doc = lh.fromstring(page.content)#Parse data that are stored between <tr>..</tr> of HTML
    tr_elements = doc.xpath('//tr')
    
    tr_elements = doc.xpath('//tr')#Create empty list
    col=[]
    i=0#For each row, store each first element (header) and an empty list
    for t in tr_elements[0]:
        i+=1
        name=t.text_content()
        '%d:"%s"'%(i,name)
        col.append((name,[]))
        
    #Since out first row is the header, data is stored on the second row onwards
    for j in range(1,len(tr_elements)):
        #T is our j'th row
        T=tr_elements[j]
        
        #If row is not of size 10, the //tr data is not from our table 
        if len(T)!=6:
            break
        
        #i is the index of our column
        i=0
        
        #Iterate through each element of the row
        for t in T.iterchildren():
            data=t.text_content() 
            #Check if row is empty
            if i>0:
            #Convert any numerical value to integers
                try:
                    data=int(data)
                except:
                    pass
            #Append the data to the empty list of the i'th column
            col[i][1].append(data)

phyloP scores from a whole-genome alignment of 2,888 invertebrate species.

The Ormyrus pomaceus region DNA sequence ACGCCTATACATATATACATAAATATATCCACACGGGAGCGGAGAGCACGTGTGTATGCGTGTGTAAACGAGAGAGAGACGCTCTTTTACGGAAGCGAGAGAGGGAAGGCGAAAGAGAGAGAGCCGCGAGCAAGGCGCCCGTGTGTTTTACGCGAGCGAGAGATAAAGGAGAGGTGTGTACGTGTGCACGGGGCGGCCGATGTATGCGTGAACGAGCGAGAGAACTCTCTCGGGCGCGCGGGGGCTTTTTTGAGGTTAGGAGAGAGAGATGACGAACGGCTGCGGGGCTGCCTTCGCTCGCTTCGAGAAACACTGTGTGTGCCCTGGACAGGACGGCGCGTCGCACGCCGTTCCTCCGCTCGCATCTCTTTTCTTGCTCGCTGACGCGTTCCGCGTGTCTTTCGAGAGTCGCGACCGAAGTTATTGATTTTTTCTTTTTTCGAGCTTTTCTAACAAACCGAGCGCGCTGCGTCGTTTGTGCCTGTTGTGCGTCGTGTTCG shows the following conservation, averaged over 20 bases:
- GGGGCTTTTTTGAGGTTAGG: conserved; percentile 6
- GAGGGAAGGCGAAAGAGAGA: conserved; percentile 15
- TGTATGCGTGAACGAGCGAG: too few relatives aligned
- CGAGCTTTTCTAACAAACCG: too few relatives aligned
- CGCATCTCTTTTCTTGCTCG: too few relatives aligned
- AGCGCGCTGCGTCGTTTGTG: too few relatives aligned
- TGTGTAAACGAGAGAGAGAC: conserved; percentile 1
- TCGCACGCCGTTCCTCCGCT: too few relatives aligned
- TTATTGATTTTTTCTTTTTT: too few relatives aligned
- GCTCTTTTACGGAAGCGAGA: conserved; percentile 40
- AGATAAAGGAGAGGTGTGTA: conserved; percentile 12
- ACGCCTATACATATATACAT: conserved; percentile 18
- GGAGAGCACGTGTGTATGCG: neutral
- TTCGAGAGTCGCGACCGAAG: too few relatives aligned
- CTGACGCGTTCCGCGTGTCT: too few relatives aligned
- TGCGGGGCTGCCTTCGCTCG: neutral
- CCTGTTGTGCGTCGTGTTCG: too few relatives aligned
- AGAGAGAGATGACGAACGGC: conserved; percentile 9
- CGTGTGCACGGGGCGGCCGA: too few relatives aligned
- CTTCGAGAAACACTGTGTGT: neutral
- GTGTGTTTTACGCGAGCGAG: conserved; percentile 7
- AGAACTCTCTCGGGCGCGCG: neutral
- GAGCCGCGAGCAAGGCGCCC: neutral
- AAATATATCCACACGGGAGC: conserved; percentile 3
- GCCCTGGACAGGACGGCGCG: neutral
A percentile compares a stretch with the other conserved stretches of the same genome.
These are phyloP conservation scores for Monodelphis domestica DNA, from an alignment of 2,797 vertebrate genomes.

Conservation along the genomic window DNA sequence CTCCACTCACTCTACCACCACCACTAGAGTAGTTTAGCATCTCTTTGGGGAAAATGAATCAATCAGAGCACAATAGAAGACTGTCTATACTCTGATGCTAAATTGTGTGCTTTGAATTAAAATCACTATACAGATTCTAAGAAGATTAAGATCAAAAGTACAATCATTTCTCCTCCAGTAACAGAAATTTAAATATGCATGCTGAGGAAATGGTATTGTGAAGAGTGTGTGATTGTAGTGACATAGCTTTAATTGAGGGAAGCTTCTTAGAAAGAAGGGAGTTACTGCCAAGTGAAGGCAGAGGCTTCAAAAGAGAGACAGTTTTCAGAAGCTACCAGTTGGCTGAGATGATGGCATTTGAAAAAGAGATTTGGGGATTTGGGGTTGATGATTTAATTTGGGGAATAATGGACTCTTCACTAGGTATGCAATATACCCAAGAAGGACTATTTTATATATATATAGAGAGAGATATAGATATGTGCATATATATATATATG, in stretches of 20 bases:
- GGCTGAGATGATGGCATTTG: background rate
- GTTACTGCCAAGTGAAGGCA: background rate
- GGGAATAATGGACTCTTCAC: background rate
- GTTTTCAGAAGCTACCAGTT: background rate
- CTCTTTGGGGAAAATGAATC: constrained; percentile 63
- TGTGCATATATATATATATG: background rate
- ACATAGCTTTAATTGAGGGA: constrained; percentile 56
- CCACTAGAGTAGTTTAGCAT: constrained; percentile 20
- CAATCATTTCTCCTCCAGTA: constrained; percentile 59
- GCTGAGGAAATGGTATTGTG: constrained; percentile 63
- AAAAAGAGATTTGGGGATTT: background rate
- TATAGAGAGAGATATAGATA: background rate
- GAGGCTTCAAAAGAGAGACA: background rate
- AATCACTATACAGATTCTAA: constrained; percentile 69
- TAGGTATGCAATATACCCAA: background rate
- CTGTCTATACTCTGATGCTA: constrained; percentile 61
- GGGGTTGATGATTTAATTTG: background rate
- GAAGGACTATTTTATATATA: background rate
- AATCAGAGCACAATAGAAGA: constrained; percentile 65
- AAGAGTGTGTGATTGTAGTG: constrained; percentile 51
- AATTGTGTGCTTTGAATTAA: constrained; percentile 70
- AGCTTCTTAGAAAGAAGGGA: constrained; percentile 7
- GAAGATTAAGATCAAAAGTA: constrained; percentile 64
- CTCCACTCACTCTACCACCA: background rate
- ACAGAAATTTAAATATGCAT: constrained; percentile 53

#Increment i for the next column
            i+=1
    
    Dict={title:column for (title,column) in col}
    df=pd.DataFrame(Dict)
    
    df = df.replace(r'\r\n','',regex=True)
    
    df = df.loc[df['IOC'] == 'CAN']
    
    df.insert(2,'Area',key)
    df.insert(0, 'As_Of',datetime.date(datetime.now()))

    #df.to_csv('FIBA Rankings.csv', mode='a', index=False)
    df_rankings_all = df_rankings_all.append(df)

We want our newly pulled data available in two different ways, the first is a CSV file uploaded to our AWS S3 bucket.

####Load onto S3 bucket 
ACCESS_KEY_ID = <S3 access key ID here> 
ACCESS_SECRET_KEY = <S3 secret key here> 
BUCKET_NAME = <S3 bucket name here> 
FILE_NAME = 'FIBA/Historial_Rankings/' + filename

# S3 Connect
s3 = boto3.resource(
    's3',
    aws_access_key_id=ACCESS_KEY_ID,
    aws_secret_access_key=ACCESS_SECRET_KEY, 
    region_name = 'ca-central-1'
)

csv_buffer = StringIO()
df_rankings_all.to_csv(csv_buffer, index=False)

#Upload File
s3.Object(BUCKET_NAME, FILE_NAME).put(Body=csv_buffer.getvalue())
print ("Code worked to load file into S3 bucket!")

The next place we want to save our data is into our AWS MySQL database so that the tables on this site can refresh data from there and so we can easily track historical changes without having to combine a bunch of CSV files.

#####Load data into MySQL Database
# Credentials to database connection
host= <MySQL host name here> 
db= <MySQL database name here> 
usr= <MySQL User ID here>  
pwd= <MySQL User ID Password here> 

engine = create_engine("mysql+pymysql://" + usr + ":" + pwd + "@" + host + "/" + db)
print("Connected to MySQLDB")

df_rankings_all.to_sql(con=engine, name= <MySQL database table name here>, if_exists='append',index=False)
print("Code worked to load data into MySQL")

Check out our data page to see what the final product of the CSV file appears like and if you have any questions feel free to reach out!